Featuring the author
Monica Muñoz Martinez, Stanley J. Bernstein Assistant Professor of American Studies and Ethnic Studies, Brown University
With commentary from
Karl Jacoby, Allan Nevins Professor of American History, Columbia University
Khalil Gibran Muhammad, Professor of History, Race and Public Policy at Harvard Kennedy School and the Suzanne Young Murray Professor at the Radcliffe Institute for Advanced Studies, Harvard University
John Morán González, Director of the Center for Mexican American Studies and Professor of English, University of Texas at Austin
About the book
A moving account of a little-known period of state-sponsored racial terror inflicted on ethnic Mexicans in the Texas-Mexico borderlands. Between 1910 and 1920, vigilantes and law enforcement-including the renowned Texas Rangers-killed Mexican residents with impunity. The full extent of the violence was known only to the relatives of the victims. Monica Muñoz Martinez turns to the keepers of this history to tell this riveting and disturbing untold story.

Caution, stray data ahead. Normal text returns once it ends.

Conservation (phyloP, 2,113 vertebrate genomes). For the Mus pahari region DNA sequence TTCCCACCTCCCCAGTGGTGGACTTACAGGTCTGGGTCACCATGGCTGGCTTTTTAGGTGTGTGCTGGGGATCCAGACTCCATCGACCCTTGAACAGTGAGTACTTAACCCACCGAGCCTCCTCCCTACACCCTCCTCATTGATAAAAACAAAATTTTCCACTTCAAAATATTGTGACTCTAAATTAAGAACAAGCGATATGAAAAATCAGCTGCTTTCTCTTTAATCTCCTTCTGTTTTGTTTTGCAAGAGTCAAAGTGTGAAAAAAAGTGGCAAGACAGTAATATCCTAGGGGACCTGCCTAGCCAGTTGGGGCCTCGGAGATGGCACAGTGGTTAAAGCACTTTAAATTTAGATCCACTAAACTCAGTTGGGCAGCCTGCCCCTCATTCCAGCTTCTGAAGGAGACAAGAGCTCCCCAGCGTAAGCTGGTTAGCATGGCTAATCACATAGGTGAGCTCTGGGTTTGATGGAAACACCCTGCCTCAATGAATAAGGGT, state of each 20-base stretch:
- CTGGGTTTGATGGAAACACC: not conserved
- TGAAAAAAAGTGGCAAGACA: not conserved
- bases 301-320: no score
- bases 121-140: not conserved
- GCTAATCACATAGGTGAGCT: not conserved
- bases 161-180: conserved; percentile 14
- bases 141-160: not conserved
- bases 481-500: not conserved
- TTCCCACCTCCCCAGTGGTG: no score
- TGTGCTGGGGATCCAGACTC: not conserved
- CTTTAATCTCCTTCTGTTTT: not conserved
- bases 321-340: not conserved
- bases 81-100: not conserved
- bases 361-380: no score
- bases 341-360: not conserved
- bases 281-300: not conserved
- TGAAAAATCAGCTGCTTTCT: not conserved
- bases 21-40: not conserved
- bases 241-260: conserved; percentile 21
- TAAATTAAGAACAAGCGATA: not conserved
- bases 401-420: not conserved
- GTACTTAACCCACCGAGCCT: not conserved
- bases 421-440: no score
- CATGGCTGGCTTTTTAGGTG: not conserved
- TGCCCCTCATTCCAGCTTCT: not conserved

“A page-turner… Haunting… Martinez has written a book that bravely and convincingly urges us to think differently about Texas’s past. But she has also written a book that tells us something about the future we are creating right now.”—Texas Monthly
“Serves as a reminder that government brutality on the border is nothing new. In fact, it was the heart of the Texas Rangers’ mission a century ago.”—Lily Meyer, The Los Angeles Review of Books
Presented by the Center for the Study of Race and Ethnicity in America (CSREA) and the Department of American Studies.
Book sale, signing and light reception to follow. Free and open to the public.